It is good to know where your food comes from.
Sushi is very popular, but not everyone knows how to catch tuna.
My daughter landed a big one on Saturday.
I was reminded of the proverb – Give me a fish and I eat for a day, teach me to fish and I eat for a lifetime – it is so relevant. Not just when it comes to fishing, or even food gathering more generally, but also when it comes to being able to interpret information.
I can help with the interpretation of information, including explaining the nonsense of some of the official measuring techniques used by the Bureau of Meteorology and also at the Australian Institute of Marine Sciences.
My daughter has explained to me by text (and subsequently given me permission to share) some of what her husband has taught her about fishing:
… how to drive the boat, what speed is good for trawling for different fish versus when we’re chasing and driving into a bust up for tuna, he taught me how the tuna behave in terms of not being territorial, he taught me how to read the sounder to understand the depths readings, and he taught me what to look for on the water to understand where the tuna might be and how many birds might give it away and what else to maybe look for, he taught me how to flick with the rod for them and when it wasn’t working straight away he taught me you have to let the lure fall for a few seconds after flicking before reeling in and what speed to do it, he taught me where to cast in the bust up, he taught me how to reel them in based on tuna behaviour in terms of how they fight, which is different to other fish, and then he showed me where to bleed a tuna which is totally different to other fish!
He taught me how fast you have to kill it to keep the flesh tender and optimal. And when there’s a bust up and they are jumping which is the most obvious sign once you’re close, as opposed to looking for bird behaviour at distance, he is so often driving the boat into it for me so that I get to cast. He taught me how to reel in, whereas many guys like their wife driving so they are casting and reeling in. He taught me how to know it’s a tuna I’ve got on the line and the immediate pull I should feel (compared to say when you’re fishing for coral trout it feels different because they behave differently).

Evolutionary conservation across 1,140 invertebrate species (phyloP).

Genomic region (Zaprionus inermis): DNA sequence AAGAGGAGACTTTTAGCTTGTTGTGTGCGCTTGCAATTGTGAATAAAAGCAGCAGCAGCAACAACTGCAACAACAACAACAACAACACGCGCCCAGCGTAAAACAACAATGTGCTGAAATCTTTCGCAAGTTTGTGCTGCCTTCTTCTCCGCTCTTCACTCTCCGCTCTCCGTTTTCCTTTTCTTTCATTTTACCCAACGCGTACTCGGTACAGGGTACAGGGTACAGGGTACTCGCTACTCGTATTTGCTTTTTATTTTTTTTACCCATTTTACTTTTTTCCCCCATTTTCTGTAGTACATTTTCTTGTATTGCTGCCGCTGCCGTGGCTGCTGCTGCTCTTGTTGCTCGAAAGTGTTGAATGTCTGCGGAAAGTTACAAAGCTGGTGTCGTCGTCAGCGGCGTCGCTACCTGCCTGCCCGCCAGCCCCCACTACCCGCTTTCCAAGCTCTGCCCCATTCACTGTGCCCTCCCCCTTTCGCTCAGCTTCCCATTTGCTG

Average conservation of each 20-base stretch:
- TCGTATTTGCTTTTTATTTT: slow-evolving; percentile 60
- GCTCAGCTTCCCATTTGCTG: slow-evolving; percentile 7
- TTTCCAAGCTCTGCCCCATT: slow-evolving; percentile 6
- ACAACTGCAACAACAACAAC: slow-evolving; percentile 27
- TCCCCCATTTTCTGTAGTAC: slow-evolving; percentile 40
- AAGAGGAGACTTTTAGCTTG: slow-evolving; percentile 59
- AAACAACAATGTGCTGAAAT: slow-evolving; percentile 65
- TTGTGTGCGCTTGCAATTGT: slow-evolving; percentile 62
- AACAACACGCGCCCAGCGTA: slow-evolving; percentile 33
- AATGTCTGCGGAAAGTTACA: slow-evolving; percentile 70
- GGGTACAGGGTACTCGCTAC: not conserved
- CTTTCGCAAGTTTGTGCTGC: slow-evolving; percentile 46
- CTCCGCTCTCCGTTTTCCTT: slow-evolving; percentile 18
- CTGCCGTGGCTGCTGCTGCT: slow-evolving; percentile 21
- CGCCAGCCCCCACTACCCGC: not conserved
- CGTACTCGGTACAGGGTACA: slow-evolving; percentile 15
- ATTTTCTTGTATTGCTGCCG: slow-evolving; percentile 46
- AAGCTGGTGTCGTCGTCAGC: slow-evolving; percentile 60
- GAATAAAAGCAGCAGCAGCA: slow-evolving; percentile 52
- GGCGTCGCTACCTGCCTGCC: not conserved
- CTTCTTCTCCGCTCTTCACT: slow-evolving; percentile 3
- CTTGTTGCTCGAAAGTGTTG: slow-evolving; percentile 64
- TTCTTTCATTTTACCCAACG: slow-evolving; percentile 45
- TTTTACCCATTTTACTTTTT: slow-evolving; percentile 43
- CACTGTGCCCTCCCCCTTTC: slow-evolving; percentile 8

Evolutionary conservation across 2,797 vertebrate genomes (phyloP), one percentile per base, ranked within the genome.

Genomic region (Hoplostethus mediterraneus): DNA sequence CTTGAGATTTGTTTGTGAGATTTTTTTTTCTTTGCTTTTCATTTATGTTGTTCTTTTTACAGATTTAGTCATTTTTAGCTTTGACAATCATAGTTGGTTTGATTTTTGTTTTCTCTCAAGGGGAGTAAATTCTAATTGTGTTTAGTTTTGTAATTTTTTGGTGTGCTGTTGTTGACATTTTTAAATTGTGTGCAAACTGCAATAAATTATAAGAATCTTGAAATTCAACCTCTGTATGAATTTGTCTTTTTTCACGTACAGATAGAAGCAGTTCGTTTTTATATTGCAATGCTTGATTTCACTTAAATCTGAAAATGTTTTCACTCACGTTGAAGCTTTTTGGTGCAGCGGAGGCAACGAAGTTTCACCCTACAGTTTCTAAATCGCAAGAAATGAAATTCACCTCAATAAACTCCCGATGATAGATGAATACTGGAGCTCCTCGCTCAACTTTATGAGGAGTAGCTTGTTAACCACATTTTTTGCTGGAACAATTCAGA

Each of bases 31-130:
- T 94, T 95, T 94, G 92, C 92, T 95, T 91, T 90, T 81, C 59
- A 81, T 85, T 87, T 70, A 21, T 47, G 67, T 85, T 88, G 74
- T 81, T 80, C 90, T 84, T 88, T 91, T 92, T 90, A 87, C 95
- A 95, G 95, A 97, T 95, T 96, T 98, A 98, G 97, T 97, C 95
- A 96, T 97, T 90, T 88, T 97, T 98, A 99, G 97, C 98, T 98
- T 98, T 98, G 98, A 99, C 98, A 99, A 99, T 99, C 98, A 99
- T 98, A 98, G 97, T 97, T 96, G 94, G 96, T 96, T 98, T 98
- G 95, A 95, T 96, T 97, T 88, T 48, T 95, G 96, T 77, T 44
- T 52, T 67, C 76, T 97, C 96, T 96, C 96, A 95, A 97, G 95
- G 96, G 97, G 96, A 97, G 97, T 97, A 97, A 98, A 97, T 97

The rush comes from that moment of getting on and then fighting them to come in, and he is so encouraging of making sure I get to fish and feel that even though it means he didn’t get on a fish yesterday (we could see them chasing his lure!), because he kept saying no you cast I want you to get on, so he would drive for me. He teaches me so much and is so empowering and such a special husband.
There is something about proximity to nature and learning how to make sense of it. The more disconnected a person is from nature, often the more hubris. And the world is too full of that.
Never underestimate the value of simple things, that really aren’t that simple, like fishing.
The feature image shows the tuna my daughter caught on Saturday. I’m always so proud of her.